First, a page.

"Ian Smith" <[email protected]
> wrote in message news:[email protected]
> On Fri, 7 Mar 2003, Pete Jones <[email protected]
> > On Fri, 7 Mar 2003 19:46:45 +0000 (UTC), Ian Smith <[email protected]
> > >On Fri, 7 Mar 2003, Pete Jones <[email protected]
> > >
> > >> Is frame weight not relevant? In order to make the aluminium frames as durable you'd have to
> > >> increase the weight.....which defeats the object of using aluminium in the first place
> > >Have you found teh german fatigue test of frames on the web?
> > Do you think they're relevant to real world riding?
> Yes. As I said, it's a well thought out test. The loading regime applied looks to be pretty good
> one to examine the real world performance of frames in controlled conditions.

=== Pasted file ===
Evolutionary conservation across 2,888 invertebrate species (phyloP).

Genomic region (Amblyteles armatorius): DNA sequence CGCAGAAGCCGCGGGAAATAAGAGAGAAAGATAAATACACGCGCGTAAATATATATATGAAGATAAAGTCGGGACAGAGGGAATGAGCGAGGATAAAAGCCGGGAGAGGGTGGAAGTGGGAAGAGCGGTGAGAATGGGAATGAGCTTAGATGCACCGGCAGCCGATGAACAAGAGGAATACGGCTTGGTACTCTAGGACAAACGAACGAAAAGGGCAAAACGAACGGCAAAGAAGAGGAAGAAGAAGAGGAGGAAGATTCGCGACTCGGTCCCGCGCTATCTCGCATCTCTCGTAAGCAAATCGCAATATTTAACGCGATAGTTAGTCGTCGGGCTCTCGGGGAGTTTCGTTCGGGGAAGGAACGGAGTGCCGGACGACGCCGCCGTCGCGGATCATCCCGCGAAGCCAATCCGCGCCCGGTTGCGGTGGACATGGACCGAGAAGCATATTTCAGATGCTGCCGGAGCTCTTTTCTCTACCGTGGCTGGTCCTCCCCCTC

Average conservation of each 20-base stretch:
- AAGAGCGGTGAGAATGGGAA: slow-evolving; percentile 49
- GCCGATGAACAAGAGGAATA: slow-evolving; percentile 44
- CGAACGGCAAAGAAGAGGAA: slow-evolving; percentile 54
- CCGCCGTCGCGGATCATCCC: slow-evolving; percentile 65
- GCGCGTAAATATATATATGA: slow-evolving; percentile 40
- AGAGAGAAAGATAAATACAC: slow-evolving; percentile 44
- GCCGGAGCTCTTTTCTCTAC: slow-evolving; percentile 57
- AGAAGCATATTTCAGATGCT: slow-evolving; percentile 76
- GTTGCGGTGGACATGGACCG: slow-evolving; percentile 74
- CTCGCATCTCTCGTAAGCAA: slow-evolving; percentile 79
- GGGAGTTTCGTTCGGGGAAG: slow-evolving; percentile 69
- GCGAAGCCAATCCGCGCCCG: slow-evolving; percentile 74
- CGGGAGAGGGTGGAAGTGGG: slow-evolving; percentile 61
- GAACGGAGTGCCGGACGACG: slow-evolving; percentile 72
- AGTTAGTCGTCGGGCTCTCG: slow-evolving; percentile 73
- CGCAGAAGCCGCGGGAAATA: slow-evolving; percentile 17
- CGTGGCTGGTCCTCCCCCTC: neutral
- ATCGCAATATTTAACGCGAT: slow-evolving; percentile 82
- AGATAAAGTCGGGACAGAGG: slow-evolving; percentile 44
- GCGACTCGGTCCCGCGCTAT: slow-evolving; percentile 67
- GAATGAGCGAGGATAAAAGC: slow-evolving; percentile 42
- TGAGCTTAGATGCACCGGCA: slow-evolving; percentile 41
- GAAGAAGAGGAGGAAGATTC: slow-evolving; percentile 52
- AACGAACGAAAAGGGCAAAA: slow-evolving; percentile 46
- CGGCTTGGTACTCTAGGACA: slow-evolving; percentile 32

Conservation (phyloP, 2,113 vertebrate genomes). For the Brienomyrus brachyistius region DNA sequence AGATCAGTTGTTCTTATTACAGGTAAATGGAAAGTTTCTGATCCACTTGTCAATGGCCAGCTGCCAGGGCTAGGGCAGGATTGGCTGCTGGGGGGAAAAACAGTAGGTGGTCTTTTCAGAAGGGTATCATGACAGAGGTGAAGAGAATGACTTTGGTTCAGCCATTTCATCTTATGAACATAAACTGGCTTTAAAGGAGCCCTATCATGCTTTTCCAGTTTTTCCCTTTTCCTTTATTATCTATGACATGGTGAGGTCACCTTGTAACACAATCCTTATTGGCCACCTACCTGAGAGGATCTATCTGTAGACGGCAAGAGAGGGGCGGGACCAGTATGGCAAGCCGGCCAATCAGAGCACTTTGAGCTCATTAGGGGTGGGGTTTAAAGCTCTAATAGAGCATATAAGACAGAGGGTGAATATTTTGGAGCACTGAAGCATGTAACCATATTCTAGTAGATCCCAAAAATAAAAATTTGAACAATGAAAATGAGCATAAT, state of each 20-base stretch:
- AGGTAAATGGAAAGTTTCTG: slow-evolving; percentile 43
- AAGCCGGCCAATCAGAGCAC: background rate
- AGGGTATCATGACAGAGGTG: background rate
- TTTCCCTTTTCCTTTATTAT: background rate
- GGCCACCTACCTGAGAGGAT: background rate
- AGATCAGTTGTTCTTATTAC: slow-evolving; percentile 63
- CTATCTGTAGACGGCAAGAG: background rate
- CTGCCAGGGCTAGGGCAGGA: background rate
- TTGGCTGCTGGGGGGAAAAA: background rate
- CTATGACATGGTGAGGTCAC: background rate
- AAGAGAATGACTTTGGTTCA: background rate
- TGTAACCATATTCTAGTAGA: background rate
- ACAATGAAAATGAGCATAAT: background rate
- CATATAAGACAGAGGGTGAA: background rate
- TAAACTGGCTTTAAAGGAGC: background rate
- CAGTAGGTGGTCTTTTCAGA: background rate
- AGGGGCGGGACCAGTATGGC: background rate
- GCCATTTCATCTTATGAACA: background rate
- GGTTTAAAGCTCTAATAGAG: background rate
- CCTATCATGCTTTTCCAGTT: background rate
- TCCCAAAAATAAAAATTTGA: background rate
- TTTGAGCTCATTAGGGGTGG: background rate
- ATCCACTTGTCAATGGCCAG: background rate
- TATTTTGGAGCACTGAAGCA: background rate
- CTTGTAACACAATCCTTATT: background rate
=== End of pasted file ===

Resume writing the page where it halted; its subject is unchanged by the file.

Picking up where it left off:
> regards, Ian SMith
> |\ /| no .sig
> |o o|
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isn't alumium just notoriously hard to weld, and steel really easy....
therefore the chance of an aluminium frame breaking (which from examples shown to me seems to only
happen around the welds), is gonna be higher
and also if mass produced aluminium frame are on the market the quality of the weld is going to be
less, and possibly make the frame more liable to break around the weld....
i remember the original Klein Attitude frames, which were £2500 before Terk bought them, with
massive tubes and welds, which were filed down to make the join nice and smooth.... and the Pace
frames using box section alumium tubes (£800 for frame alone)....do these ever break?